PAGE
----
Political Controversy Kruger’s work is often politically based and highly controversial at the time of print. Comment on the use of American President George Bush in this work. What do you think the words Kruger has included into the image are implying?? What is the reference to war??
Feminism Kruger was highly influenced by the feminist movement in America. Kruger was regularly fighting for equal rights and opportunities in her confronting compositions. Kruger allowed this image to be displayed on postcards and flags with the added text "Support Abortion, Birth Control, and Women's Rights” during a pro- choice rally in Washington D.C during election month. Kruger wanted to make a political statement about abortion is this work, explain how she has achieved this?? What do you think the word ‘battleground’ implies in this context??
Kruger’s art work in the public sphere: What is the effect of the juxtaposition of these images? In what way can using a public media site (billboard) be seen as a post- modernist and/or feminist strategy? Kruger’s aims and concerns
Gender Roles Marilyn Monroe- the most beautiful woman of all time, thought to be the perfect, ideal woman. Women wanted to be her, men wanted to be with her. Actress- linked to famous men including JFK. Coined the term ‘Blonde Bombshell’ What do you think the text is trying to say in this artwork about women and their role in society?
ART Recontextualisation of infamous artwork by Michelangelo. Focusing attention on moment of creation- the touch. Text is placed over the quoted masterpiece, thus obscuring it and dominating it. Kruger parodies the work of Michelangelo by imitating it in a fashion that ridicules its authority, power and extreme beauty. Comment on the use of the words ‘invest – divinity - masterpiece’ in this appropriated artwork..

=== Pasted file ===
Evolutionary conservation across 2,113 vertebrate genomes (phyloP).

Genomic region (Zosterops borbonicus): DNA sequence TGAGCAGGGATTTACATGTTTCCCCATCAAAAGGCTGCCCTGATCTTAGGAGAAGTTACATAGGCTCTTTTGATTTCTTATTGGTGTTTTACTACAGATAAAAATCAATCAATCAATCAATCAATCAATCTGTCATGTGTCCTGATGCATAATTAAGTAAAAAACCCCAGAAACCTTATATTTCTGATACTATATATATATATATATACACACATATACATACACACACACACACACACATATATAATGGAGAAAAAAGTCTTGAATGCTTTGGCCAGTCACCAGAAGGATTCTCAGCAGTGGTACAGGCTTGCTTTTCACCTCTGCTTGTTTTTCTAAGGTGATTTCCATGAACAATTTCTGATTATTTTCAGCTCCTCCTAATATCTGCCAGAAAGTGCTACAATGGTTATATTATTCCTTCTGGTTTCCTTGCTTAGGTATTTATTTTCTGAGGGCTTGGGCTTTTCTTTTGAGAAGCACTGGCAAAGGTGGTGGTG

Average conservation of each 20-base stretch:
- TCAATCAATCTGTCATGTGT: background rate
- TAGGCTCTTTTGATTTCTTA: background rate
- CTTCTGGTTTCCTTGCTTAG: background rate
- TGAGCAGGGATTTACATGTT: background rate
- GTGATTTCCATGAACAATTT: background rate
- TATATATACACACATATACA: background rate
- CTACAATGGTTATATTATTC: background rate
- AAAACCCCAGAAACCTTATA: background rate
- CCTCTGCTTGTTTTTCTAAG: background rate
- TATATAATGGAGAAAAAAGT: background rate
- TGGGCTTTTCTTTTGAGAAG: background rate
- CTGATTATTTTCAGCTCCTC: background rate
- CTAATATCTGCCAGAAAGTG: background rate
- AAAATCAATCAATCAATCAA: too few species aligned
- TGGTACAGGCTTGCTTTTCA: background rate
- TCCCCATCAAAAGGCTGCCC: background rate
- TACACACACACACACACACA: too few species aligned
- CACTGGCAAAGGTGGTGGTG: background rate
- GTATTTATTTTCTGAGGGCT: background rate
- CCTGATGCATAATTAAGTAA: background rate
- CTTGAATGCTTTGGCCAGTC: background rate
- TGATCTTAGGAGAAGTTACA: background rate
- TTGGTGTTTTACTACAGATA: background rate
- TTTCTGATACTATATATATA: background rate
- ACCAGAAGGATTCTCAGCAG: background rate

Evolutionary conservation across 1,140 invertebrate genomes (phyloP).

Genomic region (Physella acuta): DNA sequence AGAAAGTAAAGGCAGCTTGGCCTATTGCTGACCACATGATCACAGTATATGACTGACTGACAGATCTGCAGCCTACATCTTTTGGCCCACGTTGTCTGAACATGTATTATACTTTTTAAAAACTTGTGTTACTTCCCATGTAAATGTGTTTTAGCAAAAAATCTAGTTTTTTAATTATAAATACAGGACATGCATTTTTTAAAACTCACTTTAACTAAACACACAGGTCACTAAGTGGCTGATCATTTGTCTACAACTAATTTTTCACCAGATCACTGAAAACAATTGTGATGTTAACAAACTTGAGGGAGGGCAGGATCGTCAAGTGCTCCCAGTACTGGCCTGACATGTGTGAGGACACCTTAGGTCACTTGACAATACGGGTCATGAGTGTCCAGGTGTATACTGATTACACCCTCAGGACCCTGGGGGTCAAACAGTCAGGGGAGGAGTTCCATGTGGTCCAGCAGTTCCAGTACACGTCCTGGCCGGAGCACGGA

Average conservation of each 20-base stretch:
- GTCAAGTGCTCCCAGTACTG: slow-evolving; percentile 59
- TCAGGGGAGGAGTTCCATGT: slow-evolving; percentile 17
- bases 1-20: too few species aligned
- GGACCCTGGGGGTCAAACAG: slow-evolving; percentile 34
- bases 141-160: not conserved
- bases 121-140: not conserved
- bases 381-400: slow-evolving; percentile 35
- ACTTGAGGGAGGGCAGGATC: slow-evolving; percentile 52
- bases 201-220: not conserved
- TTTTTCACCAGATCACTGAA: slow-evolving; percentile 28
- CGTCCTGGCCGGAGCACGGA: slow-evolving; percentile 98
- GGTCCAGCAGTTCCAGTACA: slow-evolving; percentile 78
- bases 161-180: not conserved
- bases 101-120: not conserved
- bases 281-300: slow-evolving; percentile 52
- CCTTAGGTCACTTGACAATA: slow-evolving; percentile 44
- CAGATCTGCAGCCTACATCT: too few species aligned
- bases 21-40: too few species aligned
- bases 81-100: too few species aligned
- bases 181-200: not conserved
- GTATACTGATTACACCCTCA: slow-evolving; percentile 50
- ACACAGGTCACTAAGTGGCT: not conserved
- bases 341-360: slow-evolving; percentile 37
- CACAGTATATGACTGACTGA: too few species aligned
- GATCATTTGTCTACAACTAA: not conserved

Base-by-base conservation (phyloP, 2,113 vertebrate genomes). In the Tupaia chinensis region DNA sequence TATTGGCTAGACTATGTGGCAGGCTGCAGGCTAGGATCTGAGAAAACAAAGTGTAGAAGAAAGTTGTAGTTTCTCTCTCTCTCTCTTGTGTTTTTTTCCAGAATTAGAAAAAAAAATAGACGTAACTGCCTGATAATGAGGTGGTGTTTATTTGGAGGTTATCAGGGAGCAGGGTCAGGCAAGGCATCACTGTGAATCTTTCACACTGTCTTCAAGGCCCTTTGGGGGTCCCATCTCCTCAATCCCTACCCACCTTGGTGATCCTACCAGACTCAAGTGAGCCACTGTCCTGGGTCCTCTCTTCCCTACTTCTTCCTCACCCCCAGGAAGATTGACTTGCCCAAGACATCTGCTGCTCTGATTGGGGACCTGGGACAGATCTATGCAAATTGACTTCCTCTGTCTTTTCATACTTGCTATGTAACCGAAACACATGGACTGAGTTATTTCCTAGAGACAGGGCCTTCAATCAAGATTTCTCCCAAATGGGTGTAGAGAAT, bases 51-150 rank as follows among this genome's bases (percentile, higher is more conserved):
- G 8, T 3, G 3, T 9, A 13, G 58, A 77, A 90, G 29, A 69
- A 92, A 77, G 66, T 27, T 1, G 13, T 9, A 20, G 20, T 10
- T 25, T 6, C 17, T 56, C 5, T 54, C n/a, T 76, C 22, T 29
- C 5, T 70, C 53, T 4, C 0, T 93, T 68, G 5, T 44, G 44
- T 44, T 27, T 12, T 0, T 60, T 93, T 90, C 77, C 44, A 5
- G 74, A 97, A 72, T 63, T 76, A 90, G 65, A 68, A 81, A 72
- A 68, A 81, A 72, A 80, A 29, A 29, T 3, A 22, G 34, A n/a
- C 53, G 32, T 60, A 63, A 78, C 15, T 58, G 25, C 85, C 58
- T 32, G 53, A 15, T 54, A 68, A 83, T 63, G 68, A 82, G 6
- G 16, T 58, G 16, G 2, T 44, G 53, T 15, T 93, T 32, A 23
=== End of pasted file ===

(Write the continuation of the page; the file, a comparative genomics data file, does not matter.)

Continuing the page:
Double Meaning Kruger often exposes us to an aesthetically pleasing image with a hidden under text. Kruger simply does not want to give us the meaning of her work. She wants to challenge us, to provoke interest for us to question her method- Essentially how we translate Kruger’s compositions is up to our own experiences, knowledge and personal interpretation. This composition uses a mirror and one’s reflected image. By looking at the image and text separately explain how this artwork is a obvious contradictory…
Installations Installations provide their audience with the opportunity to be totally immersed within an artwork. Very confrontational. What does this artwork scream as a first impression?? What impact would the use of all walls, strong colours, emotional faces and bold text in this installation have on its audience?? What makes an installation more powerful than a 5x7 print??
APPROPRIATION- Use of another’s work in a new context with no intention of altering its meaning / visual impact in a way that both recognises and subverts the authority of the original.
PARODY- The imitation of someone or something in a way that ridicules or makes fun of them PASTICHE Work consisting of motifs borrowed from multiple sources often with mixed styles or appropriations from a number of well-known artworks.
IRONY- Literal meaning is the opposite to the intended meaning, often in a playful or satirical manner. TRANSGRESSION- An act which goes beyond set rules, beyond the limits.
Homework - Post Modern Look through newspapers or magazines and find an A4 image which you think has a strong message that you could appropriate. Eg) smoking, drink driving, skin cancer, plastic surgery, cruelty to animals etc. Cut out this image and stick it in your sketchbook Now start brainstorming for original slogans which could single-handedly destroy your images message. Once you have decided on a slogan you must place it upon your image creatively. Once complete you must use some form of technology to hand in your work to your teacher eg) photo, scanned copy, photoshop image etc – be creative and remember- make it humorous. Good Luck…